When I was in my early teens, I sometimes kick about with friends who lived on a neigbouring estate. One of the attractions there was a railway line that ran along the bottom of several back gardens. Diesel engines on this line hauled hoppers, which we called trucks, full of coal from the nearby Bates’ colliery, now long since closed and demolished. With that blindness to danger that many teenagers suffer from, we used to ride on those hoppers for kicks.
The railway held a great attraction for us as kids (Stand By Me had nothing on us). The barrier of thick hawthorn bushes that ran along the bottom of the gardens had been breached in several places, where boltholes had been opened up, and through these we gained access to the railway. We laid all manner of items on the line, to see the effect of the wheels of a heavy train rolling over them, including pennies, a six inch nail and a dead rat. But the real thrills came via riding the hoppers.
Waiting for a Train
We sat by the side of the track, chatting and smoking while waiting for our ride to arrive. When I saw the yellow and black chevrons of the engine appear underneath a nearby road bridge, I would be almost pole-axed in a fit of excited butterflies.
We hid behind a grass mound until the engine went by and then, as the tail end of the train was passing, we ran onto the track behind the last hopper. These were so designed that cadging a lift was no more difficult than climbing a ladder; there were bars to grab onto and even a steel step to help us climb aboard.
The train rumbled along at a top speed of about 20 miles per hour, and so it was easy to catch up, but sometimes one of our number lacked the required pace. As this slowcoach puffed and panted along the track, we gave shouts of encouragement and stretched our arms out so he could grab a hand, like a re-enactment of the closing scene in Von Ryan’s Express. If he failed to make it then he was left behind, unless he had the cigarettes, in which case we all jumped off and abandoned the trip.
Once safely on board we used the lower bar as a step so we could look over the top of the hopper at the ones in front of us, remembering to duck when we went under a bridge. Someone usually stood on the buffers to keep guard by peeping out, watching for one of the drivers jumping off in an attempt to catch us. This was a common danger that could result in a severe arse-kicking, and on many occasions we alighted en masse on seeing a figure jump from the engine. We also kept a wary eye out for the colliery’s own policeman, whom we called the colliery cop, in his distinctive green mini van, and, of course, regular police patrols. We were schoolkids getting kicks, but some older fellows on the estate had a more lucrative reason for engaging with the hoppers.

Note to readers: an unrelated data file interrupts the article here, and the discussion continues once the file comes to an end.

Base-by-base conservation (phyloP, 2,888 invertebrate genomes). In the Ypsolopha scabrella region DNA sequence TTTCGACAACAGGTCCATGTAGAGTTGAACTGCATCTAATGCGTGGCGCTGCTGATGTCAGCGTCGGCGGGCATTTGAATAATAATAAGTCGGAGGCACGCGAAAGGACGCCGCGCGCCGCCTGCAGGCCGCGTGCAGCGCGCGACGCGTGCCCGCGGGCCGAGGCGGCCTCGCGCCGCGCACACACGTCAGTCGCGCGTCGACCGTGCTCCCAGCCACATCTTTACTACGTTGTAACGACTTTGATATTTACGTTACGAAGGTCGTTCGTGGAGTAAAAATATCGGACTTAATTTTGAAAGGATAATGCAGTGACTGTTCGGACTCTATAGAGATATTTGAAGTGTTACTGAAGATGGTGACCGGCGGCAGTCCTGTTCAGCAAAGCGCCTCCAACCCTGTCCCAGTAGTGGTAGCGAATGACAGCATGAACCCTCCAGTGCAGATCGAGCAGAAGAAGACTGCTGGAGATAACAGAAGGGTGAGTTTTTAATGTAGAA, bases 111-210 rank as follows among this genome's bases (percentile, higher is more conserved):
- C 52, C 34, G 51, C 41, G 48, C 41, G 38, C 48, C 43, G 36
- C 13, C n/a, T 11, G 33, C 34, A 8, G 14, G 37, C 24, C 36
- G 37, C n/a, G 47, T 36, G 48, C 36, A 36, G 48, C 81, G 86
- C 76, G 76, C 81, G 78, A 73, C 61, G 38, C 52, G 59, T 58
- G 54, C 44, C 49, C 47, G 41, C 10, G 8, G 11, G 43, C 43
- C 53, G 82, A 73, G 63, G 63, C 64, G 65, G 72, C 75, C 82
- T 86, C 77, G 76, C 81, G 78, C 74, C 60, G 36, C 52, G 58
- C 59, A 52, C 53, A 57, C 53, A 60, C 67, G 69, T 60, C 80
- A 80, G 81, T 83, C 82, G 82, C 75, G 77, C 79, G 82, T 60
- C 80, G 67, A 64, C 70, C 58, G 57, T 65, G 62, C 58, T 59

The Phantom Truck Tipper Strikes
In order to secure beer money for the weekend, some less than scrupulous adults would run alongside a laden hopper, and somehow pull the lever that opened the hatches underneath, thus causing it to unburden its load along the track. On these occasions, word spread through the estate that someone had tipped a truck, and tons of coal was lying on the track just waiting to be collected. While those who had caused the spillage filled sacks they would later sell door-to-door, the rest of the estate, men, women and children, swarmed over the booty for a share. There was more than enough to go round.
Such spills really brought the local community together, as families from the estate laughed, chatted, and even sang, while helping themselves to buckshee coal. All kinds of receptacles were used to transport the filched fossil-fuel home, from, appropriately, coal scuttles, to buckets and shopping bags. And while my memory might be playing tricks on me when I say that a middle-aged woman held out her pinny while her teenage daughter scooped coal into it with her hands, they were certainly both there.
Sometimes the green mini van would make an appearance and everyone funnelled through a gap in the hawthorns to make their escape via the garden of a sympathiser. Back in the street, women would stand innocently chatting at their doorsteps as though they knew nothing about any spilled load, but their coal-smeared faces and grubby hands betrayed their participation. A few buckets and shovels may have been lost in these raids, but as soon as the coast was clear the ants returned to their anthill. Eventually, the pile would diminish until it was gone, and it was time for the parched-but-penniless on the estate to tip another truck.
Stealing Coal in Carpet Slippers
Many years after I’d leapt from a coal hopper for the final time, a friend from those days came into a bar where I was working, and we got chatting about old times. He told of one day, when there were several people gathering coal from the railway line, the appearance of a police car caused the freeloaders to scatter. One of their number, an overweight middle-aged woman, Mrs G, struggled to climb the bank to safety. My friend and another helped her up the hill by applying a shoulder each to a buttock, and shoving. As they toiled, my friend noticed that the woman was wearing carpet slippers. Imagine your gran going out to steal coal in carpet slippers!
Of course, when I look back at my coal hopper riding escapades now, I shudder at the thought of how much danger I was putting myself in. Larking about with moving machinery that weighed many tons and couldn’t be easily stopped was a stupid thing to do. But then, isn’t bravado a trait of our teenage years?